Canterbury, 1824

Fanny would slit her throat with a blade. Crouched on a bench, by the cottage, she turned the huswife everyway, contemplating her decision just one last time. No one would miss her, not even Mother. She scowled, remembering Mother’s face wrinkled from both age and rancor. Her bitter voice always echoed Fanny’s shortcomings, her ills as though they were her fault. Since Father died, Fanny had stopped to receive Mother’s love and even when she complained of the coyness of Mr. McKinney’s tone when he addressed her, she had dismissed her, saying she should be grateful she had a job in such elite home:

“Not everyone gets the chance to work in the home of a member of parliament. Should you be good to them, we might receive for favours and privileges of social connections.” When Fanny started to whimper, throwing her hand over her face, Mother asked why she would not allow things be. “We already as poor as we could be. Unfortunately, we also have outstanding debts from your father. Please Fanny, do not make things worse.”
“But I hate the way he looks at me.” Fanny recalled his dancing eyes and slithering voice. He addressed everyone with an air of familiarity which though others did not seem to repel, made her skin creep.

“I’m sure Mr. McKinney means no ill. It’s all in your head.”

Fanny refused to listen and shivered with convulsive sobs. How was she to work in comfort when her mind jostled every time he called her to his study? She scampered to her room when Mother started to say something about her wishing that Fanny met a man who could take care of them.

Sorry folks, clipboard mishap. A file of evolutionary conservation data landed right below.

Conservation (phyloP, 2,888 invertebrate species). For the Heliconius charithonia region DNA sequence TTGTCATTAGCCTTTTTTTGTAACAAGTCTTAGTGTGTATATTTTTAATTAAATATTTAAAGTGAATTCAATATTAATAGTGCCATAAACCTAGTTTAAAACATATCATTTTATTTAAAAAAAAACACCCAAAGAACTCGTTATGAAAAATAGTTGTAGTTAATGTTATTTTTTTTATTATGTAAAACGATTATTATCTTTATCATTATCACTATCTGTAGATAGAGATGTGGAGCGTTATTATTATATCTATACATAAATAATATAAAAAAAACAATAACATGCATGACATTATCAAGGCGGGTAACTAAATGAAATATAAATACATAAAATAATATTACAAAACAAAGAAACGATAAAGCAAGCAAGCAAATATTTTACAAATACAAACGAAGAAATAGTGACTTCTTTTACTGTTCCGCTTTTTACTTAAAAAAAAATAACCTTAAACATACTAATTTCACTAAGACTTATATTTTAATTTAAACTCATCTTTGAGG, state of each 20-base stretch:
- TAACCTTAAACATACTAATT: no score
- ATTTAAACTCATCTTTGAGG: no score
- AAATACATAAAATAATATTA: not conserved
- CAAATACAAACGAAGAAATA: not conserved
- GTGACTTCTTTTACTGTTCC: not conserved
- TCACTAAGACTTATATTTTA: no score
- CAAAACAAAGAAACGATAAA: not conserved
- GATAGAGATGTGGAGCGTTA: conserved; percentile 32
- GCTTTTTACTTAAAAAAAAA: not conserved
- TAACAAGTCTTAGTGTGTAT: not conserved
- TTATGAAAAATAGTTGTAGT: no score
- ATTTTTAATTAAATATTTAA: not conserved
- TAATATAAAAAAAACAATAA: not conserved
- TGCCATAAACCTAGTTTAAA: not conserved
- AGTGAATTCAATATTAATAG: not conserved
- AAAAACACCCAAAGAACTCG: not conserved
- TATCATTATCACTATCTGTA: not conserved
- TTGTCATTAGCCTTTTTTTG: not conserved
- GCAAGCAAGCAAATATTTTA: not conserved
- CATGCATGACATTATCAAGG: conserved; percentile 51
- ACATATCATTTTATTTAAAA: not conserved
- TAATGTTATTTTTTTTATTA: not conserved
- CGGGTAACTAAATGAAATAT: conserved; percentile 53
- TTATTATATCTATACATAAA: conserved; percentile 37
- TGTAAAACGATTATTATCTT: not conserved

“Should you meet a vicar or a deacon, my heart shall rejoice, and all the pain will be gone.” Laying on her mattress, Fanny had mourned the loss of her father and the unfortunateness of her life. How Mother weighed life on a scale of social connections and financial security, since Father died, was appalling.

Digging her gloved hands into her coat, Fanny clutched tight at her gown. She shivered more from hurt than the cold of winter. She was a misfit; not even Mother wanted her. She acted as though the burdens of their lives had been multiplied with her presence. Not once had she stopped to whine about the mutton and cheese they never had, the hardness of England, the uncertainty of tomorrow. Her elder brothers, Willoughby, Gordons and Peter all apprenticed in London, leaving only her with Mother in Canterbury.

“With time you’ll get used to her.” Willoughby had ruffled her caramel hair, playing, two Christmases ago when he came visiting. She had whined of how she tended for the nursery of daisies by the picket fence of her home, mopped the rooms and washed the dishes yet Mother would never allow her have a cup of milk.

“Used to her? I shall never be able to adapt to such callousness.” She was going to say more when Willoughby stopped her. She shrugged, brushing her hair into place and wearing a bonnet over it.

“You should not speak of Mother in such manner. She is hurting as you are.” The tenderness in his eyes said he understood how she felt. He placed a cordial hand over her shoulder and squeezed it. “You will be fine.”